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September 04, 2019 Wednesday 11:06:35 PM IST

Teachers Day Thoughts: What They Taught in School and What I Learnt!

Picture by MoteOo for

By Sreekumar Raghavan

In the early 1970’s once I finished kindergarten, I had to attend a small test and interview before getting admitted to I Standard in Arya Central School in Thiruvananthapuram. I was asked by a teacher to write something and also answer orally a few questions. It seems I didn't do well. But I managed to get admission because my brother happened to be the favourite student of that teacher. Later, whenever I caused mischief at home, my brother used to  say "don't forget you got into school only because of me!". So that was an important lesson for me- in India you can survive even if you don't have merit but have the right connections or as they say 'Influence'.
In II standard I was a victim of intense bullying by boys which I had to suffer silently while all the girls would giggle at my plight. Those guys even used to put cockroaches and lizards in my tiffin box and told everyone that I was bringing all these to school not food.  I tried to complain to teachers.  But I realised that these boys had taken bail giving a totally different version from what had happened in class. Then the teachers would say I am fit only to remain outside the class. 
Gandhiji said live by the truth and take only genuine cases to fight for. But he forgot to tell us that  even if we are right we need a strong advocate to argue our case and lucky to get witnesses who don’t become silent.

Interval sessions were nightmares as the bullies would either make fun, kick or harass me. This is when you realise the one 'Bollywood' hero thrashing a dozen thugs is just a joke, it can't happen in real life.  Moral: You laugh and the whole world laughs with you, you weep and weep alone. 

By now you must have realised what a wonderful start I had at school. And it was natural that with low self-esteem, lack of self-confidence, extreme loneliness I failed in II Std which was a kind of shock for my father and mother. I was promoted from I Std only because of the no detention policy. Normally, only school drop outs fail in early classes.  I had to sit again in Class II and luckily the fellow students were friendly although they knew I had failed and also about the experiences I had gone through.Yet a few years later when I was in 6th Standard, two of the bullies who caused most trouble to me in II standard were caught for copying in annual examinations in the same examination hall in which I was appearing for the exams. Yet I didn't feel happy about them being caught but felt sympathetic when the Principal arrived and tore their answer sheets into two, gave them a beating with a bamboo cane and announced that they are being dismissed right away. Despite the binary digits (0s & 1s) I got for most of the exams since Standard I, I never thought of copying or cheating and those values have always stood by me. The teacher who caught them was my English teacher (I forgot her name) whom I was fond of because she had always encouraged me to read and write more perhaps thinking that was my only hope for doing anything meaningful in life.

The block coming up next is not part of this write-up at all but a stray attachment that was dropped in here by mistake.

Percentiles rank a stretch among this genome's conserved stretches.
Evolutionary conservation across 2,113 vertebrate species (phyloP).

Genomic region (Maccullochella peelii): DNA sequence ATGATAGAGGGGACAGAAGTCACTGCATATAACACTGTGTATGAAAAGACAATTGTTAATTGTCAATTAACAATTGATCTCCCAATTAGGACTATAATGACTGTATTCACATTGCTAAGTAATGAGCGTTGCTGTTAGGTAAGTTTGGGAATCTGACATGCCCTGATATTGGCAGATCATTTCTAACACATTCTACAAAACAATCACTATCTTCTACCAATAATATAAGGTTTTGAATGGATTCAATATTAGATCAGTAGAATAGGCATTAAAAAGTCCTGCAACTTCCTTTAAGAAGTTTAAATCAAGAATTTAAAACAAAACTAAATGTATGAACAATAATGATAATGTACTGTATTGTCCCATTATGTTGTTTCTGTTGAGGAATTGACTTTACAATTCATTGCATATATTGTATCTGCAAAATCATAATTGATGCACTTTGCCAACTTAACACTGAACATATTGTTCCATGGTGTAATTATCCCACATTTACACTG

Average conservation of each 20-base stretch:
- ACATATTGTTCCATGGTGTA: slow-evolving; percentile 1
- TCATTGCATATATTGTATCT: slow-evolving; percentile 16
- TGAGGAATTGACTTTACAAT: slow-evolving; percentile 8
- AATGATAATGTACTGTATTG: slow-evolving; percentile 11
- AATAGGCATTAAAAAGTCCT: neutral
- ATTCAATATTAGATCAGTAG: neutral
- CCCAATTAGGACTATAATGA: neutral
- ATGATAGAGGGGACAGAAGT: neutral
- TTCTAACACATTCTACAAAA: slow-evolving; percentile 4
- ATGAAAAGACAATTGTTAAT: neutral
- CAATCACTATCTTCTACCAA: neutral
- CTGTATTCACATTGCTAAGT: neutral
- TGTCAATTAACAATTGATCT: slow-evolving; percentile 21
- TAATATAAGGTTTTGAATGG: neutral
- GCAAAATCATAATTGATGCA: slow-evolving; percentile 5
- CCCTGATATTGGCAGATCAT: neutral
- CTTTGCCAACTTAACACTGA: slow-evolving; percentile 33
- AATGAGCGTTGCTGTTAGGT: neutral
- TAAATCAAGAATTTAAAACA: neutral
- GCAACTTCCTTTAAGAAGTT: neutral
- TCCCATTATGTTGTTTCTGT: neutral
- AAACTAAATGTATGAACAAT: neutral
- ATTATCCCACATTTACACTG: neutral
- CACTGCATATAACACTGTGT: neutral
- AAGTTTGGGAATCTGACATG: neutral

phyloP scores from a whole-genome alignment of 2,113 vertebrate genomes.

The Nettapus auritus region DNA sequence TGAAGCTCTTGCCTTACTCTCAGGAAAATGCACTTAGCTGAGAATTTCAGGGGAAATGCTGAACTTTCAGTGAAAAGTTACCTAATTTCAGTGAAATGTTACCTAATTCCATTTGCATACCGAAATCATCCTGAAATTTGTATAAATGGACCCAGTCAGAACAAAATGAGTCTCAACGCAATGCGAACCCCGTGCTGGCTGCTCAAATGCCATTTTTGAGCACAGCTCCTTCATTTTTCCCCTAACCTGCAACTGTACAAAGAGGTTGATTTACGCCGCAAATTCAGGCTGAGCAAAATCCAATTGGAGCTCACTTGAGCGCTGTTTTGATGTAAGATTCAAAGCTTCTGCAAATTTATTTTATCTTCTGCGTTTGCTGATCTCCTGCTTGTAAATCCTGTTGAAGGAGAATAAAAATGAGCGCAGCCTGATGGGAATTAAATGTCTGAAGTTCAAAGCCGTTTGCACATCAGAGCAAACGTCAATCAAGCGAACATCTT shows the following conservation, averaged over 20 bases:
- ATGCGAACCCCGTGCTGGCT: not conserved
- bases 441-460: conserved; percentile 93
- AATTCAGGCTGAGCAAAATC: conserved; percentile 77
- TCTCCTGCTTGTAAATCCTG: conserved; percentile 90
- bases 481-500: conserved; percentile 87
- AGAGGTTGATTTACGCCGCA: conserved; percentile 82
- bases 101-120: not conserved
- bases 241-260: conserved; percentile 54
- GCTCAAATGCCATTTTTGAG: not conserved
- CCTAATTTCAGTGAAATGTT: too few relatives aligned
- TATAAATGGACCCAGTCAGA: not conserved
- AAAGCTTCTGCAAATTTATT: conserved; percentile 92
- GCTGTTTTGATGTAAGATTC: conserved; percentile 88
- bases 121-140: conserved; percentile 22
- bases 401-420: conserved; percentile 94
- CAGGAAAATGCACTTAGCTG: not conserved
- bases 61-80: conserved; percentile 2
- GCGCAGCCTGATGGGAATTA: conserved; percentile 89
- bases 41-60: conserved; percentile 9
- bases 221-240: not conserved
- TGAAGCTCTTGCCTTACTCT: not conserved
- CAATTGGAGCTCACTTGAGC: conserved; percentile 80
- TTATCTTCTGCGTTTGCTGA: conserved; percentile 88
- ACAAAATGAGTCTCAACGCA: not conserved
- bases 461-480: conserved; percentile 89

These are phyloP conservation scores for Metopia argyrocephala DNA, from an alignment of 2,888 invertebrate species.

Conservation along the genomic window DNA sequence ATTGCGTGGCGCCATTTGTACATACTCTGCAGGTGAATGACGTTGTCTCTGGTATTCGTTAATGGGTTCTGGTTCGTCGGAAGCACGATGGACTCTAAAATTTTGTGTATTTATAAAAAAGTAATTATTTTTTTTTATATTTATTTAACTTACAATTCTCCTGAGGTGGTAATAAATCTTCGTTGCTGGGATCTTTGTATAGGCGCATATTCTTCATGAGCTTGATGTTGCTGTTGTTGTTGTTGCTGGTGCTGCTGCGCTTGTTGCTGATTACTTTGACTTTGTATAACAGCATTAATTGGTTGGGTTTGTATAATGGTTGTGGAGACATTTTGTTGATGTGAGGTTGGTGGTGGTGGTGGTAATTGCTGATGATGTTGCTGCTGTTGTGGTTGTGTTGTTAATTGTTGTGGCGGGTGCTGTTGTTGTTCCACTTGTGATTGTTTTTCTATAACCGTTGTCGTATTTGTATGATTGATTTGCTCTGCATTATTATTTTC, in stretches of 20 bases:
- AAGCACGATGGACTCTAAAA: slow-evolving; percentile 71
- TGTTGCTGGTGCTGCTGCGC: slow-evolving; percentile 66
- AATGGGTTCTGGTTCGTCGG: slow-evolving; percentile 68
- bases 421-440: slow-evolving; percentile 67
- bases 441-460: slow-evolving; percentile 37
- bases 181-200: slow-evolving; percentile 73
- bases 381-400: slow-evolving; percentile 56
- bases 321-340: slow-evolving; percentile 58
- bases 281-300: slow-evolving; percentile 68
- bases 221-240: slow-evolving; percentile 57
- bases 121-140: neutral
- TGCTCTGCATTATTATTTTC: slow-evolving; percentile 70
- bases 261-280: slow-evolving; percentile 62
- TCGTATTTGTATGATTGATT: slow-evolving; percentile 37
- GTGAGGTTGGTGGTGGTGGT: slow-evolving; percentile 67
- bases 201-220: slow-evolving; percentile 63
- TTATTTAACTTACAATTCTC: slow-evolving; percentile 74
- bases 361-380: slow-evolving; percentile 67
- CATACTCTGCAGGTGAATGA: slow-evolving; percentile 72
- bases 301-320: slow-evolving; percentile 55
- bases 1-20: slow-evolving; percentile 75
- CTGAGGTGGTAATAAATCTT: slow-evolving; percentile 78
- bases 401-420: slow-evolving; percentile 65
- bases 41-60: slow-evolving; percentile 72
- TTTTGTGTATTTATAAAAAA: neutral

Curse-ive writing!
English was my favourite subject but there again I couldn't understand why we had to repeatedly do cursive writing. However well I wrote, the teacher would find some mistake with the slant of 't' or capital 'G’ wasn't round enough! I felt disheartened when told to repeatedly write while some of my friends got 'good' and 'excellent'. Somehow with a poor handwriting I managed to complete post-graduation but I realise that the English teachers who gave 'impositions' were right- many people find it difficult to decipher my writing even now. Sometimes, I struggle to read what I write!


I could never master mathematics - I wondered how some of my friends would solve a problem in seconds bringing something to the denominator and cutting some zeros from the numerator and denominator. And there you have the answer! Even more perplexing was the (a + b2) = a2 + 2ab + b2. Then there were lot of theorems such as the Pythogoras. Here to find dimension of a larger side of a right triangle we have to draw two squares. Then prove that the sum of the area of the two squares equalled the side opposite the right angle. Just as in algebra we borrow from one place and put one number on the other to complete a calculation, they drew some more lines or boxes to a triangle to prove some theorems.  Why take so much trouble, I wondered!